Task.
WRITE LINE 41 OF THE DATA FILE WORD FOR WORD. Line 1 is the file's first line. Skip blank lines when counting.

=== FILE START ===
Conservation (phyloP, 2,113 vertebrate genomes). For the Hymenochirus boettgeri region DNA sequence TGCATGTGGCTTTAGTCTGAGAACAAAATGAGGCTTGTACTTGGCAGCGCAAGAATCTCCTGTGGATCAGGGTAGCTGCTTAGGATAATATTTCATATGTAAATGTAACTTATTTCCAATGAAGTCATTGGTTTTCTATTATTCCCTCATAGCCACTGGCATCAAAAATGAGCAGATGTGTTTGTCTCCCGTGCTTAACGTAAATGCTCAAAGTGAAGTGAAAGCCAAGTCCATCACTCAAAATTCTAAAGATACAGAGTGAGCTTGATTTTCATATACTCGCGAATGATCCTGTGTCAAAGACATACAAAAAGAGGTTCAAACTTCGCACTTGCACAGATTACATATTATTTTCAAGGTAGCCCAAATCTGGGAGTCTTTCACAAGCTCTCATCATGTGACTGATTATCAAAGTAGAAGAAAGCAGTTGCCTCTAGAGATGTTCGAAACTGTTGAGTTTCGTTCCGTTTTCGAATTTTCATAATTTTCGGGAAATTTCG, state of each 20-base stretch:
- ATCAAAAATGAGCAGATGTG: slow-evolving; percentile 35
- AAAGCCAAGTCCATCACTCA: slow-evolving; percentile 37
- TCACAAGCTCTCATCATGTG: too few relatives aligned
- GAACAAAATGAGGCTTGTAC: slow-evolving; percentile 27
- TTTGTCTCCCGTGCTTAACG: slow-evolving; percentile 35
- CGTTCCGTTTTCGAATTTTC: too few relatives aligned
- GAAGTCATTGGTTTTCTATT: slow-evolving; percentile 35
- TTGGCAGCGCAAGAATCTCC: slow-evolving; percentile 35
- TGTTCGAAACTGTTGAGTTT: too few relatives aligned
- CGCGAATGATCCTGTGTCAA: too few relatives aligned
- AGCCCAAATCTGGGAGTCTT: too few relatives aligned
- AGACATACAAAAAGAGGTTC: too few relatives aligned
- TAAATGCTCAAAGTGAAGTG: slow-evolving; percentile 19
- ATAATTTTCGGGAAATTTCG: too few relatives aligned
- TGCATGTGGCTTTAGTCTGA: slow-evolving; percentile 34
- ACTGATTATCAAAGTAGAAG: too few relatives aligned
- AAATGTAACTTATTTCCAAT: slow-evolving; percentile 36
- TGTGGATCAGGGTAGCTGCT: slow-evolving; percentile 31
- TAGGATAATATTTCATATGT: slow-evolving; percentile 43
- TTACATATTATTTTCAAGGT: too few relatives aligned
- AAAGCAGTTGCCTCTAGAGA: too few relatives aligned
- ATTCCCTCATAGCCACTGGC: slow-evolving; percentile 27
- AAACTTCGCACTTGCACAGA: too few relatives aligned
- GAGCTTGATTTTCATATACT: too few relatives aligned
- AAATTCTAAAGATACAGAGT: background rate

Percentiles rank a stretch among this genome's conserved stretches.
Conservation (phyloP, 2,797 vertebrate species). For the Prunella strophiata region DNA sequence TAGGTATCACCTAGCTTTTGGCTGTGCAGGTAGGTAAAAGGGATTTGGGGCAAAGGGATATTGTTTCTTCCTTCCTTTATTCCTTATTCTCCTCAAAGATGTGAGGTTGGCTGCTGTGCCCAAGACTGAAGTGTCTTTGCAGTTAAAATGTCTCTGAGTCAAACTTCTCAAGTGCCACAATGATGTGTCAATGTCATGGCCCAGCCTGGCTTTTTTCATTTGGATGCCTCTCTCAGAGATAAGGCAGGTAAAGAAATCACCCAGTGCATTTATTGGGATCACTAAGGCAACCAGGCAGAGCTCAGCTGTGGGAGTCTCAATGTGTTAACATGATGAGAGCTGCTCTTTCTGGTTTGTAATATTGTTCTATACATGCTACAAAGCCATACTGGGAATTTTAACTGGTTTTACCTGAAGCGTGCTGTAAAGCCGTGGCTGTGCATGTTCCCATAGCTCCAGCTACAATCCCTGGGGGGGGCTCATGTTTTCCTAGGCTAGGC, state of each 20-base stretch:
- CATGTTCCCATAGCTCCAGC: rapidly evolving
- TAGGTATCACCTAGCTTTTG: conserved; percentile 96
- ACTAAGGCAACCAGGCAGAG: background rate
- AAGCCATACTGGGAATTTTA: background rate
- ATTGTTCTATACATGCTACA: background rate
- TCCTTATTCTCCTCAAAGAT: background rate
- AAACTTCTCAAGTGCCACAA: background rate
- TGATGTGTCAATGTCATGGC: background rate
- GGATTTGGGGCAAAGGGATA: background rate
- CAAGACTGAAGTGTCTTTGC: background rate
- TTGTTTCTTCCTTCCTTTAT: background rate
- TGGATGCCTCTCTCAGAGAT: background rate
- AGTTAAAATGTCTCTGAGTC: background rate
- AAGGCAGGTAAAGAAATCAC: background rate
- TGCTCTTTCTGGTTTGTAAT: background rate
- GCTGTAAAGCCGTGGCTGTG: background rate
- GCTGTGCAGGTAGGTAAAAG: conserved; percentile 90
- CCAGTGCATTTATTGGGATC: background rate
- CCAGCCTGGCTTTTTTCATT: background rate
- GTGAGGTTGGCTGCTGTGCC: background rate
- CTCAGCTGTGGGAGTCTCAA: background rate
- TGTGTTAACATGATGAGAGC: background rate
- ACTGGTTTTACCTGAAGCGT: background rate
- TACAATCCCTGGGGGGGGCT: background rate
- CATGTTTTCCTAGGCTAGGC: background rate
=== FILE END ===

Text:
- AGTTAAAATGTCTCTGAGTC: background rate